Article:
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Rare vagrant bat found on Arran

A National Trust for Scotland’s Brodick Country Park ranger has been involved in identifying and looking after a rare vagrant parti-coloured bat that was found grounded on the Isle of Arran earlier this year.

Ranger Corinna Goeckeritz received a phone call from a family in Kildonan, a few months back. Nine-year old Victoria Mowatt, who is a member of the local National Trust for Scotland Young Naturalists’ Club and attends Whiting Bay Primary School, found that bat on the ground. Victoria looked closely and established the bat was still alive, although obviously in trouble. With the help of her family, the bat was captured and put into a shoe box.

Victoria explains: “I know bats like dark places, so I emptied out my friendship box for her. Then we fed her water from the end of a small paintbrush on advice from the rangers.”

For ranger Corinna, who has recently completed training for her bat licence, there was a surprise in store. The Mowatt family were curious to know which the species.

Corinna said: “I was a bit embarrassed when I was not able to tell them, as this was a species of bat I had not come across before. Back home, I consulted bat identification books and also asked experienced bat workers for help. Even then, identification was not straightforward.

“In the end, the bat turned out to be not just a rare Scottish species as first suspected, but a species not native to the British Isles.’ Parti-coloured bats are relatively large bats usually found in continental Europe and parts of Asia. Their name is derived from their distinctly bicoloured dorsal fur. The hairs are brown at the base, but have silvery tips, giving the fur a “frosted” appearance.

“The natural distribution of parti-coloured bats ranges from eastern France eastwards. Vagrant parti-coloured bats are recorded sporadically in Britain, thought to be individuals blown off course on migration. Most of these records however occur on the east coast of England. It is impossible to say how this particular bat ended up on a Scottish west coast island. Severe weather is likely to have played a part – she could even have made part of the journey as a blind passenger on a ship.”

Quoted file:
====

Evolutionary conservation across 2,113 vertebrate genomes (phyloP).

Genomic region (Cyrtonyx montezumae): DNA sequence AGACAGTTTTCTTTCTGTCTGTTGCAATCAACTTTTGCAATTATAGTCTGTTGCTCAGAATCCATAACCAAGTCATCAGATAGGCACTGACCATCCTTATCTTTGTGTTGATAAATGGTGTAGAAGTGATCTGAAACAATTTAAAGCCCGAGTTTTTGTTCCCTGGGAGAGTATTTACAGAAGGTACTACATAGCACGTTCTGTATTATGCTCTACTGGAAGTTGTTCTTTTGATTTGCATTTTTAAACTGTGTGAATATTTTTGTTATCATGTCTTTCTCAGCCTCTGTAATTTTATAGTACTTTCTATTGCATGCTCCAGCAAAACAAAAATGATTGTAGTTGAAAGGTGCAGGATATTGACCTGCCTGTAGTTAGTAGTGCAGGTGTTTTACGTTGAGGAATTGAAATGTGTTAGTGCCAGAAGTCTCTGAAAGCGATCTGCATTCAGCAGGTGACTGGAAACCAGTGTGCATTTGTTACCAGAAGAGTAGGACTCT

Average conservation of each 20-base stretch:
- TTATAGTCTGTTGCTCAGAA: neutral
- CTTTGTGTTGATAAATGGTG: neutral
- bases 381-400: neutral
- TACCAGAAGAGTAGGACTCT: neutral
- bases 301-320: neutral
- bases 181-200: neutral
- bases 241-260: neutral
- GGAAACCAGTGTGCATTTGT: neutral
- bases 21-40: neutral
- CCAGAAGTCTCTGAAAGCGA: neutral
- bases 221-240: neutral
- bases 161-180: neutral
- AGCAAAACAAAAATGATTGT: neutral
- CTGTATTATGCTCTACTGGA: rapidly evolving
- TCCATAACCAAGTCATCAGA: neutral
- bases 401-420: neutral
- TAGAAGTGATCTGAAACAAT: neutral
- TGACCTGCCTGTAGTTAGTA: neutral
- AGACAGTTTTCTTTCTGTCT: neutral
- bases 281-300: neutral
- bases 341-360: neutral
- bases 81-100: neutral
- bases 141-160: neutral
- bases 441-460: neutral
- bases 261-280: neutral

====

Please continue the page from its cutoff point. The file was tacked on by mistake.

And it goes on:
John Haddow of Auritus Wildlife Consultancy, who helped identify the bat, said: “There are only around 30 UK records of parti-coloured bats. Sussex bat expert Dr Tony Hutson, who is currently writing a paper on migrant and vagrant bat species, confirms that there have been several records of parti-coloured bats from Shetland, and some more from North Sea oil rigs, but nowhere else in Scotland.”

The unique Arran record has been confirmed by DNA analysis kindly conducted free of charge by the genetics laboratories at the Waterford Institute of Technology in Ireland.

Lindsay Mackinlay, the National Trust for Scotland’s Nature Conservation Adviser added: “This is a very exciting find and we are proud that the Trust has been able to help the bat on this occasion. The Trust does a lot of work to conserve all bat species in Scotland, and indeed, we only just established the UK’s first bat reserve down at Threave estate, near Castle Douglas last year.”

Brodick ranger Corinna Goeckeritz commended Victoria who made the discovery and acted quickly and sensibly to save it. She said: “Credit should go to Victoria Mowatt who discovered the bat. It is unlikely the bat would have survived without her.”
The bat is now in the care of Tracey Joliffe, an experienced bat carer based in Dundee.

Corinna said: “The bat’s injuries suggest that she was caught by a cat, possibly easy prey after a long, exhausting journey from the continent. Unfortunately, the injuries the bat sustained from the attack were too severe for her to recover fully. An irreparably damaged wing means that she will not be able to fly again and will therefore remain in Tracey’s competent care.

“Long-term captive bats can be very useful for educational purposes. Having access to such a rare vagrant is a great opportunity for bat workers to familiarise themselves with the species.”

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